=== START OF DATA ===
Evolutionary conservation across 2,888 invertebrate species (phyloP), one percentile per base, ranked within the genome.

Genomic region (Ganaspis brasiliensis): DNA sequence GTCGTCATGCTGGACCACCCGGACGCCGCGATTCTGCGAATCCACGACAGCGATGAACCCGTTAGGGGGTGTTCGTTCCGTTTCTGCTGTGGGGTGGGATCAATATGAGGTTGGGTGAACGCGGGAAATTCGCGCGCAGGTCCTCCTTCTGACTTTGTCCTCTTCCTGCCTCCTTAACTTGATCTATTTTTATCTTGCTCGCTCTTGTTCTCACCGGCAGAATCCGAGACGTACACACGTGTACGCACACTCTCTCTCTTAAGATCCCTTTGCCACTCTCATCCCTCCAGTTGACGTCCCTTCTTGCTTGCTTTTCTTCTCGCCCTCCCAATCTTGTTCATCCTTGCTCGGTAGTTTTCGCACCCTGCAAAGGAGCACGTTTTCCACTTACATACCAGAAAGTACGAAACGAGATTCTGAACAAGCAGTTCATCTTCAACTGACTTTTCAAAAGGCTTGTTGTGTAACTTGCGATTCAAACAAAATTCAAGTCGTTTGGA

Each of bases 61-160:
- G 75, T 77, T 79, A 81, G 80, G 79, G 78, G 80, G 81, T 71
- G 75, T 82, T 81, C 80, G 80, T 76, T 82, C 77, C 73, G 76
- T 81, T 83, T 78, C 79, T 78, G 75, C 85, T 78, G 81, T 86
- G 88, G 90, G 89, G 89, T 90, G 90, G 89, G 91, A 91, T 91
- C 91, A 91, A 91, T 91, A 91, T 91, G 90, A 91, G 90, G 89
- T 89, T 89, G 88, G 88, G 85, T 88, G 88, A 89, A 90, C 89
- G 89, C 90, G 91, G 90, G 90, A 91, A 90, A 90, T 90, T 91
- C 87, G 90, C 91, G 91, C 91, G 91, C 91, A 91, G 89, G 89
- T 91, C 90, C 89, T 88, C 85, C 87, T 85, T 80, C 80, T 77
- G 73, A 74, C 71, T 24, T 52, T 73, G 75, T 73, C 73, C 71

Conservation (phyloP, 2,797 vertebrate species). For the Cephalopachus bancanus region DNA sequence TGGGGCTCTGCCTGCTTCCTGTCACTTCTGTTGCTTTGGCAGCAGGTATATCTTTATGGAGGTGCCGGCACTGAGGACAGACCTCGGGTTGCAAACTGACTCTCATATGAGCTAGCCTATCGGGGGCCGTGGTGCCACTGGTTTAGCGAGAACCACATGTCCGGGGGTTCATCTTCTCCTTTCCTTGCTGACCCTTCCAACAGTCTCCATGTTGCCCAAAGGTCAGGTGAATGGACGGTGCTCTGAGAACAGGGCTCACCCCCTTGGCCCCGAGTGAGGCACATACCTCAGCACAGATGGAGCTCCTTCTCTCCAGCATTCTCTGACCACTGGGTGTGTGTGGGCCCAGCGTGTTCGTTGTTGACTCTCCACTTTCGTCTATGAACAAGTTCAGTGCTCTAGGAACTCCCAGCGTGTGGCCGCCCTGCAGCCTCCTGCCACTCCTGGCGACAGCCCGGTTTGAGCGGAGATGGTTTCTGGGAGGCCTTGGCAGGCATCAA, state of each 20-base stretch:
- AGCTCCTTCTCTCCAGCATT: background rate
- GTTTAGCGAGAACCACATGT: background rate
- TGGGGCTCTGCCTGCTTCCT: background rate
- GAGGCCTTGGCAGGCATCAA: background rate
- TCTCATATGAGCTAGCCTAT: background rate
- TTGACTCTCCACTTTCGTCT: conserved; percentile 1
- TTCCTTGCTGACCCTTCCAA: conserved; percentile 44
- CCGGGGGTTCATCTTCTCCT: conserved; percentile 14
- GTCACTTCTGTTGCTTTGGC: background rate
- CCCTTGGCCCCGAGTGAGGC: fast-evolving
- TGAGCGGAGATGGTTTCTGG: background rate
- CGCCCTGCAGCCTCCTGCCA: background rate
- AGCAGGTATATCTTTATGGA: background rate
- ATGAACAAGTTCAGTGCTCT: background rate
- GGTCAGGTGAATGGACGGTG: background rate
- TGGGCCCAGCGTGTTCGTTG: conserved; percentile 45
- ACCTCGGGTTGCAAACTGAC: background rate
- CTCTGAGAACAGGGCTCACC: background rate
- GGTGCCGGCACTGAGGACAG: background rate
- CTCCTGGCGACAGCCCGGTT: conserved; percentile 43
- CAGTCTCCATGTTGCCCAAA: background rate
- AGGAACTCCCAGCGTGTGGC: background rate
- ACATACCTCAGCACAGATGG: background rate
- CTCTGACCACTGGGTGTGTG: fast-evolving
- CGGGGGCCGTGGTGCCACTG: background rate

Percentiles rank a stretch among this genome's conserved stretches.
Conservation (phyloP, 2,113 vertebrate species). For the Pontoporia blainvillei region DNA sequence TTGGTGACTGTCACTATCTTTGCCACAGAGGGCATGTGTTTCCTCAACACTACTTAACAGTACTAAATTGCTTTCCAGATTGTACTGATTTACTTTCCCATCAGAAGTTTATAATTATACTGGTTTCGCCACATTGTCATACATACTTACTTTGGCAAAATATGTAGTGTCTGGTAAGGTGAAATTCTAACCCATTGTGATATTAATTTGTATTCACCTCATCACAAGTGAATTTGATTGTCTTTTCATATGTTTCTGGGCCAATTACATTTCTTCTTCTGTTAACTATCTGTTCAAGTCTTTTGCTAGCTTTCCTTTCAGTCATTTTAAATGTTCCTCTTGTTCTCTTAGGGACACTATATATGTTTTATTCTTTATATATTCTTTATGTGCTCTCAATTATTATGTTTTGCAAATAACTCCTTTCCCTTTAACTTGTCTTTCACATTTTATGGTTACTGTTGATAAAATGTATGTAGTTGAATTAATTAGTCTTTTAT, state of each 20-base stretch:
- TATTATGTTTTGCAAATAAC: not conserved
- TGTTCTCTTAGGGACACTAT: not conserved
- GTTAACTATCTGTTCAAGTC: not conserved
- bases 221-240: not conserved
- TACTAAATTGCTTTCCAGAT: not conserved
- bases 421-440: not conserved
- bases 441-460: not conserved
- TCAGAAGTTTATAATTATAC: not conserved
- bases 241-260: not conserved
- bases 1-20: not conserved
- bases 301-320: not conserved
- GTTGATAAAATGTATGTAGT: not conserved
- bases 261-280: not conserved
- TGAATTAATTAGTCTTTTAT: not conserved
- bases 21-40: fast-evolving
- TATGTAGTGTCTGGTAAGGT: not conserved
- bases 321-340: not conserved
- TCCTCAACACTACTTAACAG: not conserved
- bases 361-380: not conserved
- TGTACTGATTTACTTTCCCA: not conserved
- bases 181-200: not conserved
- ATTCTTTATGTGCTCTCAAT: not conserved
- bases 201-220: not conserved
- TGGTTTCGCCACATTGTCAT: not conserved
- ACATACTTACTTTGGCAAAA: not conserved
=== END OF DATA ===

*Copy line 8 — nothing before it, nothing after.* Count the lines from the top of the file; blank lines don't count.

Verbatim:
- C 91, A 91, A 91, T 91, A 91, T 91, G 90, A 91, G 90, G 89